How to get the best energy deal

Gas has got more expensiveEnergy companies have been hitting the headlines for all the wrong reasons recently, with an undercover investigation by consumer champion Which? concluding that providers are giving inaccurate information to people who ring up to switch.

So how can you ensure you end up with the best value tariff? We reveal the five questions you should ask to get the best deal.
With price increases of up to £190 a year now taking effect, the average annual household energy bill is now £1,300. Even the government has been urging consumers to switch and save where they can.

But more than a quarter of customers looking to switch rely on telephone advice from energy suppliers to get a better deal.

To ensure you get the best tariff, though, it is a much better idea to use a comparison site to find out what rival suppliers are offering.

Once you have done your research, you should then ask these questions over the phone (unless of course you are happy to switch online).

What is the cheapest online deal available?

The cheapest energy deals are usually online, dual-fuel tariffs, so you should definitely ask about a tariff of this kind.

However, Which? researchers found that firms failed to offer their cheapest tariff in nearly a third of the calls - despite clearly being asked for the cheapest deal. That's why it is vital to have the information from the comparison sites at the ready when making a call.

How do fixed-rate tariffs compare?

Many consumers who have been burnt by the recent energy price hikes are keen to protect themselves against future increases by signing up for a deal that has a fixed price for one, two or even three years.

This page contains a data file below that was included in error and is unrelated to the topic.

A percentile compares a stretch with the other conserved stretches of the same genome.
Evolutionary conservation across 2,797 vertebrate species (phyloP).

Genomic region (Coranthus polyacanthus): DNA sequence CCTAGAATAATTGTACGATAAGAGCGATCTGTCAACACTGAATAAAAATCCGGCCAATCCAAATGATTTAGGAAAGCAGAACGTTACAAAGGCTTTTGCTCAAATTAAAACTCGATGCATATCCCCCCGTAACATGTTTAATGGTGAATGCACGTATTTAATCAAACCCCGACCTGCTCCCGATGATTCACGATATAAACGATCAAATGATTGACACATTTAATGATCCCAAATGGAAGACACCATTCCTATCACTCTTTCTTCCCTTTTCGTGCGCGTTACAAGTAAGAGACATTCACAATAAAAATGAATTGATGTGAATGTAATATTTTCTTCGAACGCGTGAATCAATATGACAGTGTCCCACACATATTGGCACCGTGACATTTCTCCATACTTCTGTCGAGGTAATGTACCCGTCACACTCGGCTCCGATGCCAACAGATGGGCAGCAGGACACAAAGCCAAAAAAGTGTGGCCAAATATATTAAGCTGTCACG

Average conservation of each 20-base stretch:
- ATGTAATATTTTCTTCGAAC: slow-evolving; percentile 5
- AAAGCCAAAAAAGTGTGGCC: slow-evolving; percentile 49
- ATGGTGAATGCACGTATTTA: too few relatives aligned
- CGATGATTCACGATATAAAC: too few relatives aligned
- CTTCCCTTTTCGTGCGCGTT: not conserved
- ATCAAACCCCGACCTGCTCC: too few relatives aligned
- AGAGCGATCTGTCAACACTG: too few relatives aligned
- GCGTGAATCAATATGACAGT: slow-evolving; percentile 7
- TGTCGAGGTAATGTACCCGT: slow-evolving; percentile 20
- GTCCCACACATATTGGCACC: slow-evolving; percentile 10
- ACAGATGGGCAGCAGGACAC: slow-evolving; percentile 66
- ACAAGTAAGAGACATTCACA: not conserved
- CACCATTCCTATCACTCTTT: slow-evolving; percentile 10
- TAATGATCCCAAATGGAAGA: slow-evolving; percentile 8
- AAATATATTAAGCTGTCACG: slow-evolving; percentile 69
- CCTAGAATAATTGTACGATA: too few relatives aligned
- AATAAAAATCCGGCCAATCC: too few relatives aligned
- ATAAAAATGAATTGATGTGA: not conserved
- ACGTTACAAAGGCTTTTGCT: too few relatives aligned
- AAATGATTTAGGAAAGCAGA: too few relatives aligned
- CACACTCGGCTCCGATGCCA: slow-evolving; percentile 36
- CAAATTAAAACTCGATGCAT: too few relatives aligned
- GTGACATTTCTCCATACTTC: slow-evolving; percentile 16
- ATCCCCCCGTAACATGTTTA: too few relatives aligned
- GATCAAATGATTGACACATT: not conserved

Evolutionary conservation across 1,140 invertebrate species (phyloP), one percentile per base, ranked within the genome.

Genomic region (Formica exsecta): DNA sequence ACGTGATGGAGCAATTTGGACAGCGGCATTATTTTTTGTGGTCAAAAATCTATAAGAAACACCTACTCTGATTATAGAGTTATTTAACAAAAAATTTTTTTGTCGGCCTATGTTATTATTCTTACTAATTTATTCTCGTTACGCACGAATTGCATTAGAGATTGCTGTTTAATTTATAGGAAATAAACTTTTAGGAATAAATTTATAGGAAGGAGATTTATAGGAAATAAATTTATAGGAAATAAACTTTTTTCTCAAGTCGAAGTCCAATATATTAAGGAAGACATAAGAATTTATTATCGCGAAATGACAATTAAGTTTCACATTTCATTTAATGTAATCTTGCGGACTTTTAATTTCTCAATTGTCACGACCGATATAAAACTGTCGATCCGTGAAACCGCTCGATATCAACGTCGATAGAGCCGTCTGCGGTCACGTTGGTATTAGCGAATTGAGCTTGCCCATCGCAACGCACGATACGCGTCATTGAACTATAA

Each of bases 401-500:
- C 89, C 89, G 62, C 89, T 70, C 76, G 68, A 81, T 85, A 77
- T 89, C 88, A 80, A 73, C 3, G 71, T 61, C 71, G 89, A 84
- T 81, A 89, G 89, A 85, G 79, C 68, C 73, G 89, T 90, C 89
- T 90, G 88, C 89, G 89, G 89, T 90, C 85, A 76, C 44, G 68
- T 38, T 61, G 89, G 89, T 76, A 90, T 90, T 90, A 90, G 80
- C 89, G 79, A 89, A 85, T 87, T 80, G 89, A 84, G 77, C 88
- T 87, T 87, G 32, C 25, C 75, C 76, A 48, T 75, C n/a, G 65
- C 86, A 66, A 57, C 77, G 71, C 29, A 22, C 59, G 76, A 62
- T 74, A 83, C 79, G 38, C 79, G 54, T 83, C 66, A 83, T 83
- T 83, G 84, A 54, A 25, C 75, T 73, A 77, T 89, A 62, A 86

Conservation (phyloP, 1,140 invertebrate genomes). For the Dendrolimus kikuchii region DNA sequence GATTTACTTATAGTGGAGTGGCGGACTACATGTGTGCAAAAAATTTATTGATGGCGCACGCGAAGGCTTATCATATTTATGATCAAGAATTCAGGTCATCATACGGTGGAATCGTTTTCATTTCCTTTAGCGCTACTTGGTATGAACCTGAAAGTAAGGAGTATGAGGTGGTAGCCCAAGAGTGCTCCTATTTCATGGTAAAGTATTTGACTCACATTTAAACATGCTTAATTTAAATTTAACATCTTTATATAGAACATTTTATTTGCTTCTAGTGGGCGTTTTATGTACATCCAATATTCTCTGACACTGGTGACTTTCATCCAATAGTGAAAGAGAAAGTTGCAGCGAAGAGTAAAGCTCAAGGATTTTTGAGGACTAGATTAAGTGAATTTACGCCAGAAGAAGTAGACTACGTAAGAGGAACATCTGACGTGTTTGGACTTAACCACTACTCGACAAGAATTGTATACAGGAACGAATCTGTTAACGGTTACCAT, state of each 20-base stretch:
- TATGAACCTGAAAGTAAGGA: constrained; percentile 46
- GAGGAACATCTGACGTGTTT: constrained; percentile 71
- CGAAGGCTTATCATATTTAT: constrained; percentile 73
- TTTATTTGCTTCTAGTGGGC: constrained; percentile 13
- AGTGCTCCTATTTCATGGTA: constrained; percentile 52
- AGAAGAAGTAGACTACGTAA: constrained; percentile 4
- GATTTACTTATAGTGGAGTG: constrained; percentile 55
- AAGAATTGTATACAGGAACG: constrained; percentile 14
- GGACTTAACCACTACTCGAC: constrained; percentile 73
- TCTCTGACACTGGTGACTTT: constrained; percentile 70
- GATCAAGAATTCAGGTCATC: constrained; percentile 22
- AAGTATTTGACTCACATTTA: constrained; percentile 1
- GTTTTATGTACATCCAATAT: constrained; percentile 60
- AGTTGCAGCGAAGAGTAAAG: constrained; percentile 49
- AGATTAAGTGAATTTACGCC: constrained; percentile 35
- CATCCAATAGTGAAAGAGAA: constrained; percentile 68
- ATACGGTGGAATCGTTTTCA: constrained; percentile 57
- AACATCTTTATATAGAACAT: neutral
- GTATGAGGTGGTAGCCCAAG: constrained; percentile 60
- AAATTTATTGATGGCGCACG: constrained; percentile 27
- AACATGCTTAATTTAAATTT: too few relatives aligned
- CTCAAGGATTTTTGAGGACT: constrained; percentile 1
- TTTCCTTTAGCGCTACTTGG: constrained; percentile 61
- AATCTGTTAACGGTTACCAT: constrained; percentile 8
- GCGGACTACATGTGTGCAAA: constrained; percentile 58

You pay more for the privilege, though, which is why it is worth asking about the cheapest tariffs as well.

Are there any exit fees?

According to Which?, one third of the energy company salespeople called did not mention relevant exit fees, while Scottish Power failed to reveal its £51 exit fees in nine of the 12 calls.

It is definitely worth pressing the point though as the exit fees on your current deal could make it more sensible to wait to switch. If prices fall, you could also end up trapped in a poor-value deal further down the line if you fail to check the fees on the tariff to which you want to switch.

Are there any cashback deals available?

Researchers found that while British Gas staff offered its cheapest tariff in ten out of the 12 calls, it offered wildly varying cashback deals alongside the deal.

Some callers were offered up to £175, while others were offered nothing at all. Asking this question could therefore result in a nice cashback bonus that you would otherwise miss out on. what you should get.

Can I get a discount if I pay by direct debit?

Many energy suppliers offer discounts to those customers who agree to pay by direct debit.

Asking this question could therefore get you cheaper gas and electricity, while paying by direct debit should also help you to avoid missed payments.
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